Old England She Needs Soldiers
Military recruiting song thought to be from the Boer War era. Collected at the Putley Folk Festival 1992
Now old England she needs soldiers & I hope you’ll all reply She needs you in the service for to conquer or to die She needs you in the service for to join the jolly crew & these were the regiments that were present at Waterloo
there were the Light Guards & Cavalry, Mallitia men & volunteers, Queens Bays, Scots Greys, some of our Infantry. the Royal Marines, the Engineers, the Coldstream Guards, the Fuselliers, the Hundred & Ninth Malitia and the Royal Artiliary
they sent us out to Egypt in the year of eighty four they sent us out to Egypt where the mighty cannons roar with General Gordon we did go when there he met his fate & these were the regiments arrived there an ace too late
Other verses referred to uniforms, red gold and black possibly. Though these were not remembered by Joe Latter.
From the singing of Joe Latter at Putley Folk Festival 1992. Joe learned it in 1940 while Joe was evacuated during WW2. Learned from Alice Marsden (then aprox age 50, born in Derbyshire) of West Chiltington, Sussex, The content and chronology led us to believe this is a Boer War recruiting song. Or perhaps a Music Hall satire thereof. When singing this in a club, one man recalled his grandfather, great Uncle and Father used to sing it (in his youth). Sadly he reported "Oh, I only remember the feel of the song and those last two words of the chorus, but it was that song.....".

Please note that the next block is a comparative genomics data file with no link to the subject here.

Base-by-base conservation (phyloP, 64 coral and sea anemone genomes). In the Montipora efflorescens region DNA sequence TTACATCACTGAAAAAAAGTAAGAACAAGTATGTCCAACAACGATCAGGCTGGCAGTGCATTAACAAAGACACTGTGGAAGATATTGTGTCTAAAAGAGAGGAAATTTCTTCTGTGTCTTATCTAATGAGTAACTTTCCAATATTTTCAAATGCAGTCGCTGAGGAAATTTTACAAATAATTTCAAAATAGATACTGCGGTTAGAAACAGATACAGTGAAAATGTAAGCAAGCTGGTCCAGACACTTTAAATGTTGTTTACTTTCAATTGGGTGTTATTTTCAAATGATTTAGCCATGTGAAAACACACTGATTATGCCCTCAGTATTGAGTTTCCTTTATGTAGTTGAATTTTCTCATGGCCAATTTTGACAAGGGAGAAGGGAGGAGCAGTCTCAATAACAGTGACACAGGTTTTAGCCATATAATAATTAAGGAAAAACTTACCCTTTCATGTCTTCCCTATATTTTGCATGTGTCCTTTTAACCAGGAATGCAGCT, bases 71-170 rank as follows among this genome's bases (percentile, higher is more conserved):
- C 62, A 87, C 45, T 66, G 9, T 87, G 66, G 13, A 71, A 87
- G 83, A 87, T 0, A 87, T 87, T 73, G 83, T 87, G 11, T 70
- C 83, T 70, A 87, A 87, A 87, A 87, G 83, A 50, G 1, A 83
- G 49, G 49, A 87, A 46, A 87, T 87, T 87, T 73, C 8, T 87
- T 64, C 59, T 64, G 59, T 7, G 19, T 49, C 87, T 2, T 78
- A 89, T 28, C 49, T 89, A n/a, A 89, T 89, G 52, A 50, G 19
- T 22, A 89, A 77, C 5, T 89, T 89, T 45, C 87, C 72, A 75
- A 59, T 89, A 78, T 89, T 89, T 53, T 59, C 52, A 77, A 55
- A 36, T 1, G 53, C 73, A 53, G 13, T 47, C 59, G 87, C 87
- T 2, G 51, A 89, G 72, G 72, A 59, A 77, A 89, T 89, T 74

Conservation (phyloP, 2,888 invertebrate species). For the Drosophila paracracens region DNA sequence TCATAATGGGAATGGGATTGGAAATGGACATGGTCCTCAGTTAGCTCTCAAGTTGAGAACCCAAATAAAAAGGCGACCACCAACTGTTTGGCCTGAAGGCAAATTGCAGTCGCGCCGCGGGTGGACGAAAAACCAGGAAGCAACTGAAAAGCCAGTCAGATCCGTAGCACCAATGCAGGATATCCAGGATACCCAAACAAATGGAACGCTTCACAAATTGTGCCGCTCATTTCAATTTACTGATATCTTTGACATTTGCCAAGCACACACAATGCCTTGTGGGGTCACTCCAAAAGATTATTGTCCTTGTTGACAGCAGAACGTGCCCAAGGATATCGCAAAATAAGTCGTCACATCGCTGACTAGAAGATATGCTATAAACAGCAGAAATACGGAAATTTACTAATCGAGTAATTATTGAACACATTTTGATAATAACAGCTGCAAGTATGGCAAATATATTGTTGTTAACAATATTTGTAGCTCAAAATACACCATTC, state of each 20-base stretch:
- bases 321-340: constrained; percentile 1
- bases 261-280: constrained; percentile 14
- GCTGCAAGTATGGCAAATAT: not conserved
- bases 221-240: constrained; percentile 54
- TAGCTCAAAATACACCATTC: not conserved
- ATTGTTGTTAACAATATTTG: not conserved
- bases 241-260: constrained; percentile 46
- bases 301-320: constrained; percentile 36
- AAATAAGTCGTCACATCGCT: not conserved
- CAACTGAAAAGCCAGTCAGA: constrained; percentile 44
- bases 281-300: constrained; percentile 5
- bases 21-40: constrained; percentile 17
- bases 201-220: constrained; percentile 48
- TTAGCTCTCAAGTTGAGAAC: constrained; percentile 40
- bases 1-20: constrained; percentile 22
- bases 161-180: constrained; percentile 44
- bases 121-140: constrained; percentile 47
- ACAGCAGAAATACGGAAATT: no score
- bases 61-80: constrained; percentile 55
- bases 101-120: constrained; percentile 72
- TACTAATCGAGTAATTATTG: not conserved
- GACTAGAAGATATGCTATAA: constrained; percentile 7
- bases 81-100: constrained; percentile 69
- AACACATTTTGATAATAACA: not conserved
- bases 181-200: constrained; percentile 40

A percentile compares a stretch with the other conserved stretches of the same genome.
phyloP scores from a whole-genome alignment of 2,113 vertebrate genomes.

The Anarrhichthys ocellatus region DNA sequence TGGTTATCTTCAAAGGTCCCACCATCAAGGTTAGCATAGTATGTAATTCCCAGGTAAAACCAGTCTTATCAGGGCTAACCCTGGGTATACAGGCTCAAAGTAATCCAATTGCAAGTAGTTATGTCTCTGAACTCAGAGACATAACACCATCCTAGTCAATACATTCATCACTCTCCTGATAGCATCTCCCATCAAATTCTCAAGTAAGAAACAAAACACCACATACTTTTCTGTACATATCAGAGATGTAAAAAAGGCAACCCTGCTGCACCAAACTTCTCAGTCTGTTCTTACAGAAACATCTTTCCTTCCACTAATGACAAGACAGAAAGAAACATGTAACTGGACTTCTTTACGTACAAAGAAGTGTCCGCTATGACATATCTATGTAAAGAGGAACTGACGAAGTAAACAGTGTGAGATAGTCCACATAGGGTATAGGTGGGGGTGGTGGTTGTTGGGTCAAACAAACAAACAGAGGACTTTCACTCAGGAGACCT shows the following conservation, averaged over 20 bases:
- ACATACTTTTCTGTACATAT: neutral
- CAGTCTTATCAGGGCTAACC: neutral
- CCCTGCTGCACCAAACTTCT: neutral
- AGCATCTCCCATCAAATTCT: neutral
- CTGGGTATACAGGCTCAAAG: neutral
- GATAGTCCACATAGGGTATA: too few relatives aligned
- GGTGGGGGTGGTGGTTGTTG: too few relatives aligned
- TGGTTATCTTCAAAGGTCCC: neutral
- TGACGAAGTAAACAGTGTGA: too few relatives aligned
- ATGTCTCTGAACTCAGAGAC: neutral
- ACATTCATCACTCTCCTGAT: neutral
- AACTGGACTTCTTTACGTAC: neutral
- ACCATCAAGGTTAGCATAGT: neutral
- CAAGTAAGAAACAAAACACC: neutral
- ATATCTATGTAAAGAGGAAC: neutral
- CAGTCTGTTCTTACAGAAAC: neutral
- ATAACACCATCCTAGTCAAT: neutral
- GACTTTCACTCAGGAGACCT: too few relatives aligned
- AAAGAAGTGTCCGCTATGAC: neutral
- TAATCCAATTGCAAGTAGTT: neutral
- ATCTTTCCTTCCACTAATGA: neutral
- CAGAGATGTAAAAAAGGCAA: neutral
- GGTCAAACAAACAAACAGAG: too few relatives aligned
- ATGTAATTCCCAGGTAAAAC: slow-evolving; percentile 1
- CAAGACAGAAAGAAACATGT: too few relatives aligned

Roy Palmer ("What a Lovely War" ISBN 0-7818-3357-9) felt the tune was a derivative of “the Ball of Kirriemuir”. The Bodleain Library  and especially it's music department were unable to help. Max Arthur ("When This Bloody War is Over" ISBN 0-7499-2285-4.) was not aware of the song. By Feb 1998 Roy happened across a reference to what was clearly a younger sibling &/or descendant of “Old England...”:
The infantry went over the top, the Fuseliers as well As we engaged the Gerry at the battle of Neuchâtel ............ .............. For there were the RC's, C of E's, Chinese and Japanese Siamese and Portuguese and some of the infantry There were the bombadiers and brigadiers and Mademoiselle from Armentièrs Some of the Irish Rifles and the Royal Artillery.
(from a pre-WWII Territorial; learned from an old Sweat Instructor.)
The tenor and references to various groups makes one think immediately of a later age than Joe Latter's version. Video of Joe singing his version more recently has been obtained.
A programme on folk collecting in the 21st century is archived on Radio Britfolk  which includes a discussion of this and other collected bits - though a subscription is required to access it.
In the tradition of Sabine Baring-Gould this song was deemed too good to be so short. A modern extension can be seen on Mr Red's Mid West [("Cresby's Songs" page)] along with notation and other collected bits.